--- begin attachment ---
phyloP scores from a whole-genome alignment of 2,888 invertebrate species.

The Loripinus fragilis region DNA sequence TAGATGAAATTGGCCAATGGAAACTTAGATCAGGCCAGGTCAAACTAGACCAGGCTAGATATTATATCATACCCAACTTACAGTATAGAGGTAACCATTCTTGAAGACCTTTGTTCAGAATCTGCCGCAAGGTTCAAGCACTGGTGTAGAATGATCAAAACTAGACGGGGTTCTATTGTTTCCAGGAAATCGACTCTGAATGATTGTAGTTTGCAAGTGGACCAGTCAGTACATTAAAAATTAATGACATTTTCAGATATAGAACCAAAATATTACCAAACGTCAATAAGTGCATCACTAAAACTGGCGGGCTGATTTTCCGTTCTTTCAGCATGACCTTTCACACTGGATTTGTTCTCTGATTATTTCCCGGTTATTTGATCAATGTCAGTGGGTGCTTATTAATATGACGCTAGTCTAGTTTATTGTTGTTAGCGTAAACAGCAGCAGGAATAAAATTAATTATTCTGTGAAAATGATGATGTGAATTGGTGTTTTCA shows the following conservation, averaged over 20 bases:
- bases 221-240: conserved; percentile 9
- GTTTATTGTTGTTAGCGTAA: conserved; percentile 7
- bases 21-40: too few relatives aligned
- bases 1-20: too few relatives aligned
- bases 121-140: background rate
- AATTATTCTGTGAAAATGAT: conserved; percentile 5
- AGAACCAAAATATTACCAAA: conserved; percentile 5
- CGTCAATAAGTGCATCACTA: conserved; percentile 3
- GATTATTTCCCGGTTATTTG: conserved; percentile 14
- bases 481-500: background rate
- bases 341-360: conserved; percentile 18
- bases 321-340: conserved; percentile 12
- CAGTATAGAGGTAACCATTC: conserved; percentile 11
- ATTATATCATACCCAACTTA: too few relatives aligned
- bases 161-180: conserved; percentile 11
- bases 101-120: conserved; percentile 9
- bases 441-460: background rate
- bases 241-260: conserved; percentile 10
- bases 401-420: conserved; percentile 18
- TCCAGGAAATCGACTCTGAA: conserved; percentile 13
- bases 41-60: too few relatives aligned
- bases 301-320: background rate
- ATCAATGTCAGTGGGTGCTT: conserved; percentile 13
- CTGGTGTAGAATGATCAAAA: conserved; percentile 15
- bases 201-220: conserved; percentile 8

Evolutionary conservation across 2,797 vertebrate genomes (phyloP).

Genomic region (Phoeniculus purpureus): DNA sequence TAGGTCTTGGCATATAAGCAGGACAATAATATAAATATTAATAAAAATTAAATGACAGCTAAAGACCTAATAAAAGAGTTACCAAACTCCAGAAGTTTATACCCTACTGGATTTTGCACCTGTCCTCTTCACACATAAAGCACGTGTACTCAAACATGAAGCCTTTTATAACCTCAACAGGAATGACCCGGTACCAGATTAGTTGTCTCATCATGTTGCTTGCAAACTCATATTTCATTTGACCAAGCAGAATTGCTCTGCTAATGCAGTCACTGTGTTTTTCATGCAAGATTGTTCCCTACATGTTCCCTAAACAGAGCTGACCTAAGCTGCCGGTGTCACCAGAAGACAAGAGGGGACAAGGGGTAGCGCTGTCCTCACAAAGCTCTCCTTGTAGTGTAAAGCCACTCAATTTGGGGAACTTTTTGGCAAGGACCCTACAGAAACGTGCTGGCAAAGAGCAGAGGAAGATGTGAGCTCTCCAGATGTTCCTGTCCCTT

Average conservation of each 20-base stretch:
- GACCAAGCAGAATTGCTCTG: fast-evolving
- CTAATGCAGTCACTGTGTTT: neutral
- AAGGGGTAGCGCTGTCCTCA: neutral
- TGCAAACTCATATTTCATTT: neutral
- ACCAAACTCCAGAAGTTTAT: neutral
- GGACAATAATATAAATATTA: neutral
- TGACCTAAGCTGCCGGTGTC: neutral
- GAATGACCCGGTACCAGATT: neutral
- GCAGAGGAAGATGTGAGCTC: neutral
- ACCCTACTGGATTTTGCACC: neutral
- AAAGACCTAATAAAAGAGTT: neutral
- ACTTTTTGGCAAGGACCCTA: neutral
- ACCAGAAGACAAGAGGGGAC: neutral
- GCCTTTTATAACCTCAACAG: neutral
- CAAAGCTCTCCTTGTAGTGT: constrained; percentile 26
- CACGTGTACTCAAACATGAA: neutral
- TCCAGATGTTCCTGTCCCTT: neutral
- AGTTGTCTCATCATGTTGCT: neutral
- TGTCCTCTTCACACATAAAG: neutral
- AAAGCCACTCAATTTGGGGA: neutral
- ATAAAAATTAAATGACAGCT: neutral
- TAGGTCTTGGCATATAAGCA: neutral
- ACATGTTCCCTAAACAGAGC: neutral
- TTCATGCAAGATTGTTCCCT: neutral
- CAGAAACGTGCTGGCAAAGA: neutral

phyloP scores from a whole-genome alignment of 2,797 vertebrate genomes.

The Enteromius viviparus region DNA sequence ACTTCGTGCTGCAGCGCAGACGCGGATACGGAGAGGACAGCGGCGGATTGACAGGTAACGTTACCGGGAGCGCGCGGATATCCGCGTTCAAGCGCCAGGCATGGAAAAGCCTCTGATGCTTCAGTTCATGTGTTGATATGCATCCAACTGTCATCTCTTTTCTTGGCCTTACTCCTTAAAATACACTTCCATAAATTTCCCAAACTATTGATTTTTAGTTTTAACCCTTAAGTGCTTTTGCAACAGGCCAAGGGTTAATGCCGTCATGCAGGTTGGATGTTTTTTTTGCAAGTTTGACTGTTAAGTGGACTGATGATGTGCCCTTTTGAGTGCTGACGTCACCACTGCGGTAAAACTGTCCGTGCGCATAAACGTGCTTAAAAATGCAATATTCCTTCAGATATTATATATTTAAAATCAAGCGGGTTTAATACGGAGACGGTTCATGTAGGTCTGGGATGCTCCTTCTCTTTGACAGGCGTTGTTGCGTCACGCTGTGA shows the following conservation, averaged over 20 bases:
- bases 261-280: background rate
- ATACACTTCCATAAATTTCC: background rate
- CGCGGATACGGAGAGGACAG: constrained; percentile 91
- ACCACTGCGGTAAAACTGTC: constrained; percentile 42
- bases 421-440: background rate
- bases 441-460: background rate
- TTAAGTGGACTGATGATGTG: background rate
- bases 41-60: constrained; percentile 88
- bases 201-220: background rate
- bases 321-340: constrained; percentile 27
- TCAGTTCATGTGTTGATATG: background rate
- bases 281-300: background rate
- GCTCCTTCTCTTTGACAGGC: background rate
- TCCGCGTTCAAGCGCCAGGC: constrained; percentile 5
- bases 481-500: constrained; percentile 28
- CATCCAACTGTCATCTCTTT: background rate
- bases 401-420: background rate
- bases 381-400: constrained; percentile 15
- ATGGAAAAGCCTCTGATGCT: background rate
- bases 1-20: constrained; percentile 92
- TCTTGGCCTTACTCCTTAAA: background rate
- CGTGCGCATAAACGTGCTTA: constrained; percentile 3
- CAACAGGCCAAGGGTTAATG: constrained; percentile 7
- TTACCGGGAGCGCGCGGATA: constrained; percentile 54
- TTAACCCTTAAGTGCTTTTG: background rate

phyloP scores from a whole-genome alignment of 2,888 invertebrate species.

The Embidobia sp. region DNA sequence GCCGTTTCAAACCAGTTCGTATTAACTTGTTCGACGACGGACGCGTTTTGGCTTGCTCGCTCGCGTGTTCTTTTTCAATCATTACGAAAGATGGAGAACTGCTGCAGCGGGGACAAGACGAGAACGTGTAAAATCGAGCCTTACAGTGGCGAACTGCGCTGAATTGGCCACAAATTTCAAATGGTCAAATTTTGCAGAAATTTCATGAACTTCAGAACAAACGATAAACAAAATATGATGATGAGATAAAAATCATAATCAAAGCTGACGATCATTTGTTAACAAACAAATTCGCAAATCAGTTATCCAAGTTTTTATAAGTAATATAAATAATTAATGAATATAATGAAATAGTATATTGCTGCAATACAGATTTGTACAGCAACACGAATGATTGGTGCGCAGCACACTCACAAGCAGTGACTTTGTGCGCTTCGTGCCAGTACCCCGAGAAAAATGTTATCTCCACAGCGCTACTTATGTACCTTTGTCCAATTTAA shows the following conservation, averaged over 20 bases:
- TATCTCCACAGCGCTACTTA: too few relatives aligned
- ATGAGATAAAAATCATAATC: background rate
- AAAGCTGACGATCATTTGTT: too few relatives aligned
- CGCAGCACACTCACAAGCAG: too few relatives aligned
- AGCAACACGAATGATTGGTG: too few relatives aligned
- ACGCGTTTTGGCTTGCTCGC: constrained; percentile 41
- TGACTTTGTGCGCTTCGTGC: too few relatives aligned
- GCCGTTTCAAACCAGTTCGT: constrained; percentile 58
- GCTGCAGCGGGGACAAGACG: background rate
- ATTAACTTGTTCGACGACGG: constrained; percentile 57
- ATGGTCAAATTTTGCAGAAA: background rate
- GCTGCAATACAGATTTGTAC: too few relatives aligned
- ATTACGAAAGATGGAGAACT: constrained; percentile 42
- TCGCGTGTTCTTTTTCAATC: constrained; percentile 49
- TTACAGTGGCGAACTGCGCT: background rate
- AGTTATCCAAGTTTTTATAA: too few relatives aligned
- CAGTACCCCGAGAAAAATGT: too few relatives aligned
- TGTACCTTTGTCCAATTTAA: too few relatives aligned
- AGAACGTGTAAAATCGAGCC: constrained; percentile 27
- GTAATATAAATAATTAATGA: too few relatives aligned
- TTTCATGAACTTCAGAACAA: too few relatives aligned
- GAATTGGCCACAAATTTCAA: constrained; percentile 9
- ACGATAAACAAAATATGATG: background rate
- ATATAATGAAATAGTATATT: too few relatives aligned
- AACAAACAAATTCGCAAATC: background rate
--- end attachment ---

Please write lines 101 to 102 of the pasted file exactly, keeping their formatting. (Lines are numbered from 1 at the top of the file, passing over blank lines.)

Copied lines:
- CAGTACCCCGAGAAAAATGT: too few relatives aligned
- TGTACCTTTGTCCAATTTAA: too few relatives aligned